Dynamic Path Selection based on Domain Names
Domain names can be added to a policy‐based routing as destinations. In a multi-WAN network, network administrators might have the need to set FQDN as a destination in a routing policy in order to route traffic destined for organizations like Dropbox or Youtube via specific path(s). This will make the works of policy configuration much easier as no need to find out and configure the IP addresses for destinations.

When an outbound web request comes up, it receives destination IP through a DNS lookup. The request is then sent out to the internet. The network gateway (or firewall) add an entry in the IP routing rules. Next outbound web requests destined for the same destination will be sent out via the same path based on the routing rule previously created in case it receives same destination IP via DNS lookup or the domain name has only one IP for DNS resolution. However, the organizations such as Youtube or Google usually have so many IP addresses for their domain names, and their DNS servers resolve their domain names into different IP addresses randomly and frequently.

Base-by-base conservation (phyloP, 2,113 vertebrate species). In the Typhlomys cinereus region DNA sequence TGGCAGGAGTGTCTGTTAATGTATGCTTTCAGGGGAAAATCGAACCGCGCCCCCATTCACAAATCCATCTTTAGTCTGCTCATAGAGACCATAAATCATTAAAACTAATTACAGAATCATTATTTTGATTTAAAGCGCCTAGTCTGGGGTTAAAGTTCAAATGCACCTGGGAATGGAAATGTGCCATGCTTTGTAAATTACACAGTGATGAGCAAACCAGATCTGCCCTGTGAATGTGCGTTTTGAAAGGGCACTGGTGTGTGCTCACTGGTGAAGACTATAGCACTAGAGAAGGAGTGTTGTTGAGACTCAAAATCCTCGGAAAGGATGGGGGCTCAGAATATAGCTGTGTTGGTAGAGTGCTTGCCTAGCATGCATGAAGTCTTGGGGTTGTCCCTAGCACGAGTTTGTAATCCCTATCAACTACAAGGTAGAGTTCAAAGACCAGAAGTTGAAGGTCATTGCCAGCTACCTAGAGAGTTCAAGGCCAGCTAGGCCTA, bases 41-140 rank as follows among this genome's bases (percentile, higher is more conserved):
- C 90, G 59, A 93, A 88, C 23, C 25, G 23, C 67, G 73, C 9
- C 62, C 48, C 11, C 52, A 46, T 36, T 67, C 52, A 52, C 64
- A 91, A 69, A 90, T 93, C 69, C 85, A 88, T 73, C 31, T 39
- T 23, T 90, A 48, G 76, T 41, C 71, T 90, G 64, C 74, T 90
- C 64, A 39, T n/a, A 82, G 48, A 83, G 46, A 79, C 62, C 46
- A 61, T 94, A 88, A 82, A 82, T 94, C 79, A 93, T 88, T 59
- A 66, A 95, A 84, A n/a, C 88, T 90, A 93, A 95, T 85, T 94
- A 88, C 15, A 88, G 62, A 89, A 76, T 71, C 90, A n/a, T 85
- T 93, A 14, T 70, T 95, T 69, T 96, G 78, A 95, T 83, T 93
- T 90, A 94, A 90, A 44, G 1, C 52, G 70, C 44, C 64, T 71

>  Policy Based Routing with Domain Names

Policy Based Routing with Domain Names

Those issues can perhaps be solved by adding all IP addresses of a FQDN or a domain name to the routing rules. Adding those hundreds of IP addresses to policy rules can be time-consuming, error-prone and doesn't guarantee the applications get routed correctly because organizations might still have the need to add or delete IP addresses based on business intent. On top of that, network administrators will probably have the need to deal with many more similarly large organizations.

As a solution to the issue, whenever a outbound request arises, Q-Balancer has the ability to dynamically learn the IP resolved via DNS lookup and add a IP routing rule for the destination IP in real-time. This enables business to simplify the works of policy configurations, especially for the organizations with many IP addresses for their domain names, by setting policy routing rules based on domain names rather than lots of IP addresses. As policy based routing rules can be applied with domain names, link load balancing, link failover, filtering, and QoS can also work with domain name in a single policy routing rule. Other than application based routing, this optionally provides a hybrid WAN network with the ability to efficiently and flexibly ensure the connectivity for critical applications.

Top Benefits

  • Improved application performance

  • Greater business productivity

  • Better network utilization

  • Granular path control over hybrid-WAN network